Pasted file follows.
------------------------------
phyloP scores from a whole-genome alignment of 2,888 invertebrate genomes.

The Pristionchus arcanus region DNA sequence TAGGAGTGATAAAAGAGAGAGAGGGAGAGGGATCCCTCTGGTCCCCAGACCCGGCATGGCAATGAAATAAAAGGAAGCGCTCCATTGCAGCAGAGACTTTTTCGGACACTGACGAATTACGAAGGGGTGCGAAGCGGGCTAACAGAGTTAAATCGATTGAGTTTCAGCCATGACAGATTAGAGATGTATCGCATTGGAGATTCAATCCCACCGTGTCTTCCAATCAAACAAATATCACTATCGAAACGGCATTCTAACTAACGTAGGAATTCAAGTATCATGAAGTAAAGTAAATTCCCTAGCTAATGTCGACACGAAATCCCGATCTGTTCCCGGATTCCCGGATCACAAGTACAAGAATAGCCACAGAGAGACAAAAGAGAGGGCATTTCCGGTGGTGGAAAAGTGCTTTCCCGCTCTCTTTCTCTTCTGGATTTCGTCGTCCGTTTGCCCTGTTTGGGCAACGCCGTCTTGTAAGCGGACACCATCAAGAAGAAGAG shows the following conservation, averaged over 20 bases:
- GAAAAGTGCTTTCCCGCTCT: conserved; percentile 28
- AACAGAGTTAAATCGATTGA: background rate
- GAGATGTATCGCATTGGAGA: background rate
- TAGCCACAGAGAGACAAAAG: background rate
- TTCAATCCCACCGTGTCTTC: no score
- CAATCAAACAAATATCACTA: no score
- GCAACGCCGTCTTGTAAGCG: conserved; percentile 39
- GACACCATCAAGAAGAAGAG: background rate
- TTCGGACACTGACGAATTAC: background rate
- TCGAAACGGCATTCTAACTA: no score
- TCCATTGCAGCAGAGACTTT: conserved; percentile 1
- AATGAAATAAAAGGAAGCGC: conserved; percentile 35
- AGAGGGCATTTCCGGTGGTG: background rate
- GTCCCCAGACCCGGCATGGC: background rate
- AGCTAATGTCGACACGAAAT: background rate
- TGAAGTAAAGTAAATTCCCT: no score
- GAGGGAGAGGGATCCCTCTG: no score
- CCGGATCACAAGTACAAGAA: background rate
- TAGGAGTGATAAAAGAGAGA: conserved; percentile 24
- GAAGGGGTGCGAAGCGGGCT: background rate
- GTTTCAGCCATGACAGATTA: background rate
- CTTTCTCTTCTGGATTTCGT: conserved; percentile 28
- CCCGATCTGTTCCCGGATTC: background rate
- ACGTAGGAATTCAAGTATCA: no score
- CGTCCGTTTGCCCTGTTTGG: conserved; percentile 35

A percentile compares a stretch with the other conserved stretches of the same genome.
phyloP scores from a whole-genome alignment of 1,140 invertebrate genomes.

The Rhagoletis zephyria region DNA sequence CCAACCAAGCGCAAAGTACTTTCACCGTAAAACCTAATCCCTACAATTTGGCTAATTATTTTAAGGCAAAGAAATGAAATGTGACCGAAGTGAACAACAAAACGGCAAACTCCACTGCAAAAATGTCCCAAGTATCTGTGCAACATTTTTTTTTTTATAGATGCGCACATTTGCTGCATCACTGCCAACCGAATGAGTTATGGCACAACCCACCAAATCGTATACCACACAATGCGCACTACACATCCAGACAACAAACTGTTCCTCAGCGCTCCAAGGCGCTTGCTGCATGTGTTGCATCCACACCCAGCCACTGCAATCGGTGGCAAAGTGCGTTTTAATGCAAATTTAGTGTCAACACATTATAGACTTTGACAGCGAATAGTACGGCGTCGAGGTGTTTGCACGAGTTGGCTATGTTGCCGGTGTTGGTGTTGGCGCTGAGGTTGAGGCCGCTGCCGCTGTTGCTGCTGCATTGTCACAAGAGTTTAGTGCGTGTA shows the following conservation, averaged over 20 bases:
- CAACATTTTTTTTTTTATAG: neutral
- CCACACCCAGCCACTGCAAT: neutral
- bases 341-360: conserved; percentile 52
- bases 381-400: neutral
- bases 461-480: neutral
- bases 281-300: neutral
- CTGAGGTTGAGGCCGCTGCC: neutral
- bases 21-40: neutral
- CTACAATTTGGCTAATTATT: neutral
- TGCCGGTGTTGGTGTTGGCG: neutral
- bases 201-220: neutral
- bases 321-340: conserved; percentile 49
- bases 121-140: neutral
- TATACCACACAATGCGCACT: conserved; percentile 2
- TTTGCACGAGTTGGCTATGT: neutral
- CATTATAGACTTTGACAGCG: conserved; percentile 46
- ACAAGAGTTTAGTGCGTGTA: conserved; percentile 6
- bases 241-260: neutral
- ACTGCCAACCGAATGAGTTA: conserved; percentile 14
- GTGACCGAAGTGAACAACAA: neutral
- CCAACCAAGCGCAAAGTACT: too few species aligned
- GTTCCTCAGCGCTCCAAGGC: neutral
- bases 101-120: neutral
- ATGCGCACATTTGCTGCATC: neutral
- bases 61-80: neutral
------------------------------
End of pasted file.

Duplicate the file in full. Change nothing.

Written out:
phyloP scores from a whole-genome alignment of 2,888 invertebrate genomes.

The Pristionchus arcanus region DNA sequence TAGGAGTGATAAAAGAGAGAGAGGGAGAGGGATCCCTCTGGTCCCCAGACCCGGCATGGCAATGAAATAAAAGGAAGCGCTCCATTGCAGCAGAGACTTTTTCGGACACTGACGAATTACGAAGGGGTGCGAAGCGGGCTAACAGAGTTAAATCGATTGAGTTTCAGCCATGACAGATTAGAGATGTATCGCATTGGAGATTCAATCCCACCGTGTCTTCCAATCAAACAAATATCACTATCGAAACGGCATTCTAACTAACGTAGGAATTCAAGTATCATGAAGTAAAGTAAATTCCCTAGCTAATGTCGACACGAAATCCCGATCTGTTCCCGGATTCCCGGATCACAAGTACAAGAATAGCCACAGAGAGACAAAAGAGAGGGCATTTCCGGTGGTGGAAAAGTGCTTTCCCGCTCTCTTTCTCTTCTGGATTTCGTCGTCCGTTTGCCCTGTTTGGGCAACGCCGTCTTGTAAGCGGACACCATCAAGAAGAAGAG shows the following conservation, averaged over 20 bases:
- GAAAAGTGCTTTCCCGCTCT: conserved; percentile 28
- AACAGAGTTAAATCGATTGA: background rate
- GAGATGTATCGCATTGGAGA: background rate
- TAGCCACAGAGAGACAAAAG: background rate
- TTCAATCCCACCGTGTCTTC: no score
- CAATCAAACAAATATCACTA: no score
- GCAACGCCGTCTTGTAAGCG: conserved; percentile 39
- GACACCATCAAGAAGAAGAG: background rate
- TTCGGACACTGACGAATTAC: background rate
- TCGAAACGGCATTCTAACTA: no score
- TCCATTGCAGCAGAGACTTT: conserved; percentile 1
- AATGAAATAAAAGGAAGCGC: conserved; percentile 35
- AGAGGGCATTTCCGGTGGTG: background rate
- GTCCCCAGACCCGGCATGGC: background rate
- AGCTAATGTCGACACGAAAT: background rate
- TGAAGTAAAGTAAATTCCCT: no score
- GAGGGAGAGGGATCCCTCTG: no score
- CCGGATCACAAGTACAAGAA: background rate
- TAGGAGTGATAAAAGAGAGA: conserved; percentile 24
- GAAGGGGTGCGAAGCGGGCT: background rate
- GTTTCAGCCATGACAGATTA: background rate
- CTTTCTCTTCTGGATTTCGT: conserved; percentile 28
- CCCGATCTGTTCCCGGATTC: background rate
- ACGTAGGAATTCAAGTATCA: no score
- CGTCCGTTTGCCCTGTTTGG: conserved; percentile 35

A percentile compares a stretch with the other conserved stretches of the same genome.
phyloP scores from a whole-genome alignment of 1,140 invertebrate genomes.

The Rhagoletis zephyria region DNA sequence CCAACCAAGCGCAAAGTACTTTCACCGTAAAACCTAATCCCTACAATTTGGCTAATTATTTTAAGGCAAAGAAATGAAATGTGACCGAAGTGAACAACAAAACGGCAAACTCCACTGCAAAAATGTCCCAAGTATCTGTGCAACATTTTTTTTTTTATAGATGCGCACATTTGCTGCATCACTGCCAACCGAATGAGTTATGGCACAACCCACCAAATCGTATACCACACAATGCGCACTACACATCCAGACAACAAACTGTTCCTCAGCGCTCCAAGGCGCTTGCTGCATGTGTTGCATCCACACCCAGCCACTGCAATCGGTGGCAAAGTGCGTTTTAATGCAAATTTAGTGTCAACACATTATAGACTTTGACAGCGAATAGTACGGCGTCGAGGTGTTTGCACGAGTTGGCTATGTTGCCGGTGTTGGTGTTGGCGCTGAGGTTGAGGCCGCTGCCGCTGTTGCTGCTGCATTGTCACAAGAGTTTAGTGCGTGTA shows the following conservation, averaged over 20 bases:
- CAACATTTTTTTTTTTATAG: neutral
- CCACACCCAGCCACTGCAAT: neutral
- bases 341-360: conserved; percentile 52
- bases 381-400: neutral
- bases 461-480: neutral
- bases 281-300: neutral
- CTGAGGTTGAGGCCGCTGCC: neutral
- bases 21-40: neutral
- CTACAATTTGGCTAATTATT: neutral
- TGCCGGTGTTGGTGTTGGCG: neutral
- bases 201-220: neutral
- bases 321-340: conserved; percentile 49
- bases 121-140: neutral
- TATACCACACAATGCGCACT: conserved; percentile 2
- TTTGCACGAGTTGGCTATGT: neutral
- CATTATAGACTTTGACAGCG: conserved; percentile 46
- ACAAGAGTTTAGTGCGTGTA: conserved; percentile 6
- bases 241-260: neutral
- ACTGCCAACCGAATGAGTTA: conserved; percentile 14
- GTGACCGAAGTGAACAACAA: neutral
- CCAACCAAGCGCAAAGTACT: too few species aligned
- GTTCCTCAGCGCTCCAAGGC: neutral
- bases 101-120: neutral
- ATGCGCACATTTGCTGCATC: neutral
- bases 61-80: neutral